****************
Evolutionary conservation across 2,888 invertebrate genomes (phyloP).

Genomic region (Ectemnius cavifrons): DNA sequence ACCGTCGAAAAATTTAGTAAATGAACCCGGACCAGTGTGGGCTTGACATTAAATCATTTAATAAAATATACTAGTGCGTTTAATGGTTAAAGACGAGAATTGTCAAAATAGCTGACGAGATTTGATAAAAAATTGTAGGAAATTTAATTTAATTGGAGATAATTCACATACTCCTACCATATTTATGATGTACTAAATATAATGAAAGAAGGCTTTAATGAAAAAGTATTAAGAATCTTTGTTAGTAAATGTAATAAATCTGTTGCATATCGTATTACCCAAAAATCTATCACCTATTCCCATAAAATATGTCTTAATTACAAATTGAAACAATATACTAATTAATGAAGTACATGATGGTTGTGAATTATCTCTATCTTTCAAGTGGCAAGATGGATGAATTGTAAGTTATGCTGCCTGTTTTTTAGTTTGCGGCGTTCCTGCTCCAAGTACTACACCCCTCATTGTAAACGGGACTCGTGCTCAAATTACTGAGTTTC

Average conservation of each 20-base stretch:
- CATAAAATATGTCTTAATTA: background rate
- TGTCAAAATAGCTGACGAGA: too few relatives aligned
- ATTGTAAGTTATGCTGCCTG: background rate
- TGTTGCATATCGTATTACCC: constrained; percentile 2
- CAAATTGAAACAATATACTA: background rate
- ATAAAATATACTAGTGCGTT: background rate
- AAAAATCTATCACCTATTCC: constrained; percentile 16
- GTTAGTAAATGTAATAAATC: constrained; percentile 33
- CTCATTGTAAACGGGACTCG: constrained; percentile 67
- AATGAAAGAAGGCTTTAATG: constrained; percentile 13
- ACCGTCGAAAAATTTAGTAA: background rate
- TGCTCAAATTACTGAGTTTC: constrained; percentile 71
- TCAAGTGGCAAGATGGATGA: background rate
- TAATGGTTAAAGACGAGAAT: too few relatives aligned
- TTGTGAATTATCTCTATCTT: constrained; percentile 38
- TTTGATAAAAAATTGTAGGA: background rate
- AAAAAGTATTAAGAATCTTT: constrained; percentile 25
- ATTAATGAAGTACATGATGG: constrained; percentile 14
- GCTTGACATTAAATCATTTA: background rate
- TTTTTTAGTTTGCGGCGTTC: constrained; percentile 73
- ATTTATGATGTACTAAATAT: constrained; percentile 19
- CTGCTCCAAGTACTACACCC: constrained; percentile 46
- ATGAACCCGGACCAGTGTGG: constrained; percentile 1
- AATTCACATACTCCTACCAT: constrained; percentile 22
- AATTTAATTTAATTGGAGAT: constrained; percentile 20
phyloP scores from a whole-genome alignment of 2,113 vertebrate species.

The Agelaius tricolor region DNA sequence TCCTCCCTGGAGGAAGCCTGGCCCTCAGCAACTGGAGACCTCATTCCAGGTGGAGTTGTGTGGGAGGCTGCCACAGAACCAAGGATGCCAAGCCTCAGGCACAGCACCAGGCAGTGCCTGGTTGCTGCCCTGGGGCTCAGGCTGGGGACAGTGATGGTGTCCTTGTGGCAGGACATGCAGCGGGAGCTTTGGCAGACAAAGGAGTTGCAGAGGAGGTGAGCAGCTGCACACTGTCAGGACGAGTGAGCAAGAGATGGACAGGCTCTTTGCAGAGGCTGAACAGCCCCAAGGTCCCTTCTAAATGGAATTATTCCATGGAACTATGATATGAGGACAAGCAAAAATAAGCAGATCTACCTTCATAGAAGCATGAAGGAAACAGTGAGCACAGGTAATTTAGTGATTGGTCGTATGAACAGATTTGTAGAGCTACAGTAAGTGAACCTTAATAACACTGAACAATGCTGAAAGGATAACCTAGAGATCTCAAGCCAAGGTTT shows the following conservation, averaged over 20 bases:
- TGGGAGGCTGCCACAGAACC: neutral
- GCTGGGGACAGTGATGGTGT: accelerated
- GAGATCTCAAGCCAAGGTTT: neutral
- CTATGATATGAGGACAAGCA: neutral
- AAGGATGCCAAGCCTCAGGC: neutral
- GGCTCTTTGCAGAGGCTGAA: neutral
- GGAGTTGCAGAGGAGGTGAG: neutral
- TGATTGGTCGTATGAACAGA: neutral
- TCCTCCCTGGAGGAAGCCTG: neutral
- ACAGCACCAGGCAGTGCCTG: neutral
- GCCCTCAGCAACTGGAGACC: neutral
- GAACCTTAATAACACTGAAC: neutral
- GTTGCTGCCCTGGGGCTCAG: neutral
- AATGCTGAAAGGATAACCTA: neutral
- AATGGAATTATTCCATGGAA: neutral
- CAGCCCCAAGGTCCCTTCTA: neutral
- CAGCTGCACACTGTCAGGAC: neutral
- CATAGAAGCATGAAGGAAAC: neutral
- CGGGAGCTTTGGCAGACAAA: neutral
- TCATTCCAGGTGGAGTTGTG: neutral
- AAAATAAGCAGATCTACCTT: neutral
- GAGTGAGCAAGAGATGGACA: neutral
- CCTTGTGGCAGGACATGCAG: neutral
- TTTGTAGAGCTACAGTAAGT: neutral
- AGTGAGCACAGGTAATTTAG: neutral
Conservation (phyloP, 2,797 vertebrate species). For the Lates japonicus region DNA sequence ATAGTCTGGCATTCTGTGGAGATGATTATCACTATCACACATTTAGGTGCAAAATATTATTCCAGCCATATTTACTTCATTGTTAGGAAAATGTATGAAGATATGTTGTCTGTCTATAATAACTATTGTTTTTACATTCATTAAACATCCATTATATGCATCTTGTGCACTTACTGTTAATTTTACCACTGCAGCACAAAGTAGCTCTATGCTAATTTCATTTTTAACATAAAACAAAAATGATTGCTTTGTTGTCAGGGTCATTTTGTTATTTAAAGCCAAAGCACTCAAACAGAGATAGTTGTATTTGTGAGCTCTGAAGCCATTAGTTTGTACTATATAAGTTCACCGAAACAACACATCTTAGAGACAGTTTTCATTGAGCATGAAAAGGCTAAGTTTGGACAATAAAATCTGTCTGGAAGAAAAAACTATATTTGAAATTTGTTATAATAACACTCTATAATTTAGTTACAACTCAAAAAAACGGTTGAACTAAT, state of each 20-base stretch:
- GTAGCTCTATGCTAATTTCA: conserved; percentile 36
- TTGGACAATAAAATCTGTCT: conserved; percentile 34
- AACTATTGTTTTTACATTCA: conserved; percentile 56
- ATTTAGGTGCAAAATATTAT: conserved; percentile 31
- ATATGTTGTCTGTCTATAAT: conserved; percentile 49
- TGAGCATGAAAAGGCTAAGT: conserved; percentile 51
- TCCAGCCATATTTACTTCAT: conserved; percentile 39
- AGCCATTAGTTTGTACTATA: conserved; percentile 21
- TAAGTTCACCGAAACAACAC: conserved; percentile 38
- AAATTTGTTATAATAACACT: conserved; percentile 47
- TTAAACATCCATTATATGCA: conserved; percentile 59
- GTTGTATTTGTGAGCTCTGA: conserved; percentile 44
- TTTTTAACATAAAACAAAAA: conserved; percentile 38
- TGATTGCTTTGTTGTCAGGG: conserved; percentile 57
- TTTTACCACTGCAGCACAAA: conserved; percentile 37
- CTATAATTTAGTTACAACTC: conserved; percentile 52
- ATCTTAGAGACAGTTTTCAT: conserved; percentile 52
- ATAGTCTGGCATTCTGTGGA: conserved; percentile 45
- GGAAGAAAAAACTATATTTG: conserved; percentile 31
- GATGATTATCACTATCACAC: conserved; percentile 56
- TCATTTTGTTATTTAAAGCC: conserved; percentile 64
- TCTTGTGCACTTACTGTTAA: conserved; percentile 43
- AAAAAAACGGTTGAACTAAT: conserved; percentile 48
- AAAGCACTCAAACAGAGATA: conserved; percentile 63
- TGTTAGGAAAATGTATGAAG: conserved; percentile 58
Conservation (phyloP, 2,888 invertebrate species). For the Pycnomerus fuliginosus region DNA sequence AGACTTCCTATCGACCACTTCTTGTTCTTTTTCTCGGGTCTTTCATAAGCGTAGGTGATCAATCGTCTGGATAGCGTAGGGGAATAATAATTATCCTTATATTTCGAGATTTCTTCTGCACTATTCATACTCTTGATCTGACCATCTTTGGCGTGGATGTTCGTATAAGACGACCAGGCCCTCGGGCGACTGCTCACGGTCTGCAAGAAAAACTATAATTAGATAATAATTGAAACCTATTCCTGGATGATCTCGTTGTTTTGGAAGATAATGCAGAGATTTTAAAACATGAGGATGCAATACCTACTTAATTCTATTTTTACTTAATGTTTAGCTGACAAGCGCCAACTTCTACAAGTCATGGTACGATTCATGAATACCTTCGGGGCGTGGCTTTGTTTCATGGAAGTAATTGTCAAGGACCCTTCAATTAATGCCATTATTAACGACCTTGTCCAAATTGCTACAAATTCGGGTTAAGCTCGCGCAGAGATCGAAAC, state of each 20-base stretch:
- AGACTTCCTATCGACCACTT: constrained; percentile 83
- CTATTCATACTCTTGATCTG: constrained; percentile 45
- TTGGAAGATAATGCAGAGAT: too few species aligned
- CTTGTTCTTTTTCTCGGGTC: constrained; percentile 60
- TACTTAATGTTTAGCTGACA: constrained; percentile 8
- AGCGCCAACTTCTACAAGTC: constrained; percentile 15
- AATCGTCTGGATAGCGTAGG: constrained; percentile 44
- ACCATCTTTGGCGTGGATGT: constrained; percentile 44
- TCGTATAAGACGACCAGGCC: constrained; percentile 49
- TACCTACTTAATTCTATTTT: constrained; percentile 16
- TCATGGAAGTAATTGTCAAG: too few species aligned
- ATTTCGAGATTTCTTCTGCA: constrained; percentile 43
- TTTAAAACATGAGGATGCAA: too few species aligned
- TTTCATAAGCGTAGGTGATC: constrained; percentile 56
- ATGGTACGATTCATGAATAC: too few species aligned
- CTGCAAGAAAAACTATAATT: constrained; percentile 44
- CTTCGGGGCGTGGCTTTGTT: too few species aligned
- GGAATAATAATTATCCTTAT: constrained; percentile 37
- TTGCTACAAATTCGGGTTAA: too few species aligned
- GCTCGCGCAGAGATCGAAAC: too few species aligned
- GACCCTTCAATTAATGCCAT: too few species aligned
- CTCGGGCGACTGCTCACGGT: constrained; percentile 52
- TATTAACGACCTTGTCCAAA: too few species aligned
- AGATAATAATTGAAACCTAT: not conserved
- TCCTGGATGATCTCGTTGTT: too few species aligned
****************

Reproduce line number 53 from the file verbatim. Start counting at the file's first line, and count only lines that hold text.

- CCTTGTGGCAGGACATGCAG: neutral